Retail push into private markets adds to systemic risks: Moody’s

By James Langton | May 9, 2022 | Last updated on May 9, 2022
2 min read

The growth of private credit has provided access to funding for mid-sized companies, but it now represents a growing systemic risk, says Moody’s Investors Service.

Following the global financial crisis, mainstream banks retreated from riskier corporate lending, Moody’s said. Investors in search of yield have emerged as an alternative source of funding to that segment of the market, taking on heightened credit and liquidity risks in exchange for higher returns than other fixed-income assets can provide.

As a result, Moody’s estimated that private credit in North America now amounts to US$1 trillion compared with US$1.4 trillion for the syndicated loan market.

“As private credit has flourished, risks have also grown,” the report said. “In this highly interconnected and deeply opaque market, a broad deterioration in borrower credit quality has the potential to cause cascading disruptions across the capital markets and broader economy.”

The interconnected nature of private credit stems, in part, from the fact that many of the large alternative asset managers that engage in private equity investing are also targeting lending to those same companies — creating potential conflicts of interest and growing systemic risks.

“The opacity and growing scale of the private credit market make it possible for asset quality deterioration to advance rapidly – below the regulatory radar – and build to such an extent that cascading risks cannot be easily or quickly remediated,” the report said.

Regulators monitor these kinds of risks in the traditional banking sector, with oversight of banks’ leverage and risk asset exposures, along with liquidity and capital stress tests. However, the report noted, “there is no such oversight in the private domain, with risk assessment and mitigation left at the discretion of a few very large and rapidly growing asset managers.”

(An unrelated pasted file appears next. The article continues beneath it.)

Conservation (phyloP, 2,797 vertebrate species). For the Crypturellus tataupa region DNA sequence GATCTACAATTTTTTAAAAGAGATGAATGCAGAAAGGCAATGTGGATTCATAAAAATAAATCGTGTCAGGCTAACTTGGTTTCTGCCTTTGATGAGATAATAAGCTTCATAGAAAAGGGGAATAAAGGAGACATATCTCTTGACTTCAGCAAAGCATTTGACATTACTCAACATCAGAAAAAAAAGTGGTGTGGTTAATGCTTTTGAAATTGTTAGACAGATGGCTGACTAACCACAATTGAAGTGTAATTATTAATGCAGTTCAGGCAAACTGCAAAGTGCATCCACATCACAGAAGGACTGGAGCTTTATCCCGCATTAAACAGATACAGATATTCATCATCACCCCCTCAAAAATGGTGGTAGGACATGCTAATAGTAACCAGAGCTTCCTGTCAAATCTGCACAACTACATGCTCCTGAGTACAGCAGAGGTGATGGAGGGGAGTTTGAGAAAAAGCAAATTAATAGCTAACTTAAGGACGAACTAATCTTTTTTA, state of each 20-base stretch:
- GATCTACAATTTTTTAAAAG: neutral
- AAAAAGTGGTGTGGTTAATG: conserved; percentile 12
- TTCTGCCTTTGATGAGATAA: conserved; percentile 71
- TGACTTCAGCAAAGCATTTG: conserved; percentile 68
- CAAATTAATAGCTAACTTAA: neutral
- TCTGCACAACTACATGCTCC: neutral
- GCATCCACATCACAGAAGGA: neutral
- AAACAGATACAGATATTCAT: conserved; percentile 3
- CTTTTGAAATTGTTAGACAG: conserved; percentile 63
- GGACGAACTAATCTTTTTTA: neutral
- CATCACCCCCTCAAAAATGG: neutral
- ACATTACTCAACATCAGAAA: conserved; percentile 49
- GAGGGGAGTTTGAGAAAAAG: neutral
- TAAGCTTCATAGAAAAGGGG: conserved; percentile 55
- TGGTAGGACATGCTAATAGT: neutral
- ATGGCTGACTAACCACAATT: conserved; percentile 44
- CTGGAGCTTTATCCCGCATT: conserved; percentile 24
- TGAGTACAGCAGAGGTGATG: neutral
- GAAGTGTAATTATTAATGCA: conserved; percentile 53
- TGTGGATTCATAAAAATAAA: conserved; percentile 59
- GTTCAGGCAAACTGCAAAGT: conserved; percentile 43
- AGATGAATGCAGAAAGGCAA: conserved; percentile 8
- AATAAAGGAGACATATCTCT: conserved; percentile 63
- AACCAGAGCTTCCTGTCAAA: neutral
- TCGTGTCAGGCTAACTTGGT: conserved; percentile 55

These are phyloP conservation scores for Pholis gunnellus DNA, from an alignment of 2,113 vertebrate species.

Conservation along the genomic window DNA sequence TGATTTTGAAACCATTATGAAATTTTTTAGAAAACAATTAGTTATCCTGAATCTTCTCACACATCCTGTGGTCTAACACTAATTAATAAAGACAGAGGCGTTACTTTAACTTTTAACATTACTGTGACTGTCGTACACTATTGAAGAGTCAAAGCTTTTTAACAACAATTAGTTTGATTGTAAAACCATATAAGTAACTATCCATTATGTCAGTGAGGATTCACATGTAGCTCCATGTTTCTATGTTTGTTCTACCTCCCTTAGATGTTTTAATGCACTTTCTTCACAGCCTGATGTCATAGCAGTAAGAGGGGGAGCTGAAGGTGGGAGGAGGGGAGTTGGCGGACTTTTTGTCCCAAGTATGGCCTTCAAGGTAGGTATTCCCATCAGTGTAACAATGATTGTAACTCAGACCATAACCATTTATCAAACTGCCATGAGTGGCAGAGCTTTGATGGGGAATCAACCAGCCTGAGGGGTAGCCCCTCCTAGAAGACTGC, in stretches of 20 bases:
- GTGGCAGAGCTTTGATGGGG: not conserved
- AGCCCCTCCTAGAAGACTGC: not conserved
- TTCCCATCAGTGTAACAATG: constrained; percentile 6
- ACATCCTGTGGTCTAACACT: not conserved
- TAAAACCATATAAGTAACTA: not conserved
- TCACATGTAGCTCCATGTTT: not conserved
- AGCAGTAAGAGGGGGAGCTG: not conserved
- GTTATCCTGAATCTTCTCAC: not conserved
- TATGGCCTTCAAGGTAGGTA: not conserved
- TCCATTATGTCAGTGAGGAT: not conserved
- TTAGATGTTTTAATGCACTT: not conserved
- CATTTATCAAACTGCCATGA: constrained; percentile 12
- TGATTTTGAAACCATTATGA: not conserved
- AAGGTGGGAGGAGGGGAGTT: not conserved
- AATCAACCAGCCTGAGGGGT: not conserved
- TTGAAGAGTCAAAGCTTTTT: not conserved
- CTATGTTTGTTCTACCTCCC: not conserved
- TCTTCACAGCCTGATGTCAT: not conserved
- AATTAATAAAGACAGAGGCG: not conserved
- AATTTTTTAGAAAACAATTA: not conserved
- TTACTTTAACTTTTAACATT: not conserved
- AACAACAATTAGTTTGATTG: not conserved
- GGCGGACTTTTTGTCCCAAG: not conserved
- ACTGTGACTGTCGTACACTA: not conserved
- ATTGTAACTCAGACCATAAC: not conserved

Moreover, the private credit market remains highly opaque to regulators and the rest of the market.

When private credit managers run into issues with portfolio companies, they don’t have to provide much disclosure, “meaning the broader market could remain unaware of accumulated risk until it has already reached proportions with implications for the broader funding markets,” the report said.

Alternative asset managers also have fewer ways of offloading these risks, it added.

“If one of these large asset managers comes under duress, it could opt to suspend capital investments to the many smaller and mid-sized companies that rely on these funds to operate,” the report said.

The providers of capital to private equity and credit are usually insurance companies and pension funds and, to a lesser extent, endowments and family offices. However, the report also noted that retail investors are increasingly supplying capital to private credit managers — which is helping to drive growth, but also adds to the risk.

“A push to ‘retailize’ the private markets late in a credit cycle, with inflation and interest rates on the rise, could increase the transmission of growing private credit risks to the broader financial markets,” the report warned.

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James Langton

James is a senior reporter for and its sister publication, Investment Executive. He has been reporting on regulation, securities law, industry news and more since 1994.